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COVID-19 in Mexican Folk Art

by
Gerald Dilley


Published in the issue.

During a vestry meeting in March, our rector, Rev. Graeme Napier, presented his ideas on how we at St. John’s in the Village could continue our ministry of supporting musicians, writers and artists during the pandemic. This later prompted me to think about art and artists in general, and it occurred to me that the reaction to the pandemic of “us regular folks” somehow should be documented in art. As an academically trained (but non-practicing) social historian, I have always been disappointed when our take on a significant event has gone unrecorded in this way.

I collect Mexican folk art collaboratively painted by Flor Palomares and Gonzalo Palacios of Puebla, Mexico. Over the years we have become good friends, and during my yearly visit to Puebla we enjoy sitting together in one of the city’s beautiful outdoor cafes discussing possible subjects for new paintings. The pandemic has kept me at home, but we have continued to brainstorm ideas via emails and phone calls. After I saw their first work depicting the virus, we quickly decided to collaborate on paintings focused on COVID-19.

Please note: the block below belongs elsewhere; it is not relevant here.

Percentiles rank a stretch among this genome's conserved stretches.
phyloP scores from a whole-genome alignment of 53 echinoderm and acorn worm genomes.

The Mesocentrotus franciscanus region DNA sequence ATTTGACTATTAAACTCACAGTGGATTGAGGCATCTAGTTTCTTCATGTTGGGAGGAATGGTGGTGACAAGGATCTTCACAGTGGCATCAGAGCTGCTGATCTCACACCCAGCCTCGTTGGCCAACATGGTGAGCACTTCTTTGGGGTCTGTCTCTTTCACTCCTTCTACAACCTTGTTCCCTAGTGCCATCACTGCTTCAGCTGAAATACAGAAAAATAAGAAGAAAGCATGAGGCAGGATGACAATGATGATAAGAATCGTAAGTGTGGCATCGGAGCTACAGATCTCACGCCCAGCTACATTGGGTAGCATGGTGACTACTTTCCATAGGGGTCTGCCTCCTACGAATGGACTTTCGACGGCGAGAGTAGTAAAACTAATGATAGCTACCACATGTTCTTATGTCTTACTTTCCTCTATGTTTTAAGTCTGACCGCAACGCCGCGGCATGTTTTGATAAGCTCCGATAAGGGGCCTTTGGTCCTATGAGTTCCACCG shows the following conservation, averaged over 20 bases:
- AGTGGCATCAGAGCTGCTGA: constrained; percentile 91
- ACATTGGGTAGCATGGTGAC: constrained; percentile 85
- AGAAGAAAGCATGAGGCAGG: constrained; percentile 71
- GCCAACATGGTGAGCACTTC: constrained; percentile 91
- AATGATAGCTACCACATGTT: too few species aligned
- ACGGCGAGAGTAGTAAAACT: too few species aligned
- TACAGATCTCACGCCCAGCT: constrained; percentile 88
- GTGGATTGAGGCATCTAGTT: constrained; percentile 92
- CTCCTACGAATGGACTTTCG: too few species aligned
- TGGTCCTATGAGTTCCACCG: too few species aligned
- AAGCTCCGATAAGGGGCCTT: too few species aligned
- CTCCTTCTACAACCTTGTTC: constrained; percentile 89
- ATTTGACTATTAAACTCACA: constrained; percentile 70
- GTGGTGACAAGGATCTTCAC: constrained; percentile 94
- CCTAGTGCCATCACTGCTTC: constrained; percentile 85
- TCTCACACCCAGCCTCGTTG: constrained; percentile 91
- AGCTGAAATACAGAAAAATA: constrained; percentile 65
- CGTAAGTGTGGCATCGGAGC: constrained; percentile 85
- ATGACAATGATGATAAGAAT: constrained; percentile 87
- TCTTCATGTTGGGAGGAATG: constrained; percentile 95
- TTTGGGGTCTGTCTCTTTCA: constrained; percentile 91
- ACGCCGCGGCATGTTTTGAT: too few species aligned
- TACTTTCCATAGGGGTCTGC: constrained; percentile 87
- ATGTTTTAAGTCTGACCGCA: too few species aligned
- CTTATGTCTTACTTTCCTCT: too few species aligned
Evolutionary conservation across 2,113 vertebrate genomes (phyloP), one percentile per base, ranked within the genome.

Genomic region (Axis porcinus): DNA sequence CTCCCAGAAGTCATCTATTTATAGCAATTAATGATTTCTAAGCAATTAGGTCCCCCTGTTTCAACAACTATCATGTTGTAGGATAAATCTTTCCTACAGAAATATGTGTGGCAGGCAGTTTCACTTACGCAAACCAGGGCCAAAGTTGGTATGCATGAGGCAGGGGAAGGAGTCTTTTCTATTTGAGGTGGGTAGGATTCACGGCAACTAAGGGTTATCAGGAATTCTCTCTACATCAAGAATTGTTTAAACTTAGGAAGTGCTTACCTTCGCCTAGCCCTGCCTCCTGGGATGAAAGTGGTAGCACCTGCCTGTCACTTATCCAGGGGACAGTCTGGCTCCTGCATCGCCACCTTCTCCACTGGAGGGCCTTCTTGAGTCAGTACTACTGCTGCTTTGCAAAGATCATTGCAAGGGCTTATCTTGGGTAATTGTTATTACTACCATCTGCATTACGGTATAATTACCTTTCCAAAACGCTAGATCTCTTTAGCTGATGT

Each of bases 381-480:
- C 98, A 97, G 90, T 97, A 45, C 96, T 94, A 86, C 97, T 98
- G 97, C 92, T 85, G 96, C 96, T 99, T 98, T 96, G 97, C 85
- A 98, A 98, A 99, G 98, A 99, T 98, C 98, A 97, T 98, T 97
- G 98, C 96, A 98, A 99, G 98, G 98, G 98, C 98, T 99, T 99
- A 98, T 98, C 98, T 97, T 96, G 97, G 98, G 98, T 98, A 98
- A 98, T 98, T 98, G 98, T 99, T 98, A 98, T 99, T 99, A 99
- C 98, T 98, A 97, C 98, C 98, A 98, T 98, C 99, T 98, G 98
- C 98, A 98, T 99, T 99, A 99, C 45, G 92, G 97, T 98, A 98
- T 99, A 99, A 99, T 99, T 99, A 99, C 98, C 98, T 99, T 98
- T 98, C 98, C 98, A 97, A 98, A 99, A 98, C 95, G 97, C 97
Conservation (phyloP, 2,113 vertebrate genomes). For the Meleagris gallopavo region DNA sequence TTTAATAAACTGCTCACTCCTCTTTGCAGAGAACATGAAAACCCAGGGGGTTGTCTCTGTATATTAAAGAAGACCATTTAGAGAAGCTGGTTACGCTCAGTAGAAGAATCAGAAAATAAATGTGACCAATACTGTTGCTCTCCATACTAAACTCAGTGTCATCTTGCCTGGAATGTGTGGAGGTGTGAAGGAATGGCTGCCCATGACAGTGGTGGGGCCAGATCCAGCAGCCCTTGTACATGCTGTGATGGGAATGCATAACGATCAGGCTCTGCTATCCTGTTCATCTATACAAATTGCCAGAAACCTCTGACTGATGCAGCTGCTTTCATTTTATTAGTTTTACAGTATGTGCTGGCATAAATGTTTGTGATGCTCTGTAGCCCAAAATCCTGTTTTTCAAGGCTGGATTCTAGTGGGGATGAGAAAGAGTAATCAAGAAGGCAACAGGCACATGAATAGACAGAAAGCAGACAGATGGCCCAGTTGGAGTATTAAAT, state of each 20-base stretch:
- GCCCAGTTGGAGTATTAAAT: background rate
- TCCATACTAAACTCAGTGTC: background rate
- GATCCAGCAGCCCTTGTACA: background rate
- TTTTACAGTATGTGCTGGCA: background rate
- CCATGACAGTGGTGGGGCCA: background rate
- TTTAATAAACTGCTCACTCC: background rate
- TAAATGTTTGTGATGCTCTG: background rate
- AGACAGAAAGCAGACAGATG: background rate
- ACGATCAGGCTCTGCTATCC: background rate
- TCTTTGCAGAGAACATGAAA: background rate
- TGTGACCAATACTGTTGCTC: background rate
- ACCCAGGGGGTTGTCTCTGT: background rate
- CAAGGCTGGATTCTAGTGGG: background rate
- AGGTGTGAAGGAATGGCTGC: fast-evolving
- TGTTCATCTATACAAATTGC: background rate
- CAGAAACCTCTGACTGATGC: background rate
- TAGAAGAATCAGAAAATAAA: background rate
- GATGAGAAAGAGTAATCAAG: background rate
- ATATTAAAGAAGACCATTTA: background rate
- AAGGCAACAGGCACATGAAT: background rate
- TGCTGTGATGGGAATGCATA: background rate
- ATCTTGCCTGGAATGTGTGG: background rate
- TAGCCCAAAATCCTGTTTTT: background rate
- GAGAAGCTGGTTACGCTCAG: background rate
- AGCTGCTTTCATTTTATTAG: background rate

Flor and Gonzalo specialize in a particular type of Mexican folk art called “ex voto” or “retablo,” which first appeared in the 16th century and became extremely popular in the 19th. It is a votive painting about the size of a license plate that gives thanks for, or in some cases requests, divine help in solving a problem or saving the petitioner from some sort of harm. A few just show an appreciation for some unsolicited development or occurrence. Whatever its nature, each ex voto depicts the saint involved and a description of the favor, miracle or action performed. My friends use this ex voto format to explore various aspects of Mexican culture, as well as current social problems, often with an element of humor. Nevertheless, no matter the degree of seriousness or the subject matter, each one is an authentic expression of faith well within the context of traditional Mexican Christianity.

During the last several months our collaboration has resulted in a number of works focused on different aspects of people’s reactions to the pandemic. However, the first one pictured below, and by far my favorite, is their own work. The other four represent our combined efforts. I came up with the ideas, wrote the narratives, and roughly (very roughly) sketched the pictorial parts or suggested photographs to be used as a basis for the painting. Flor and Gonzalo were left with the far more difficult task of executing them, as shown here with the English translation of the narratives.

Click on any of the images below to view a slideshow.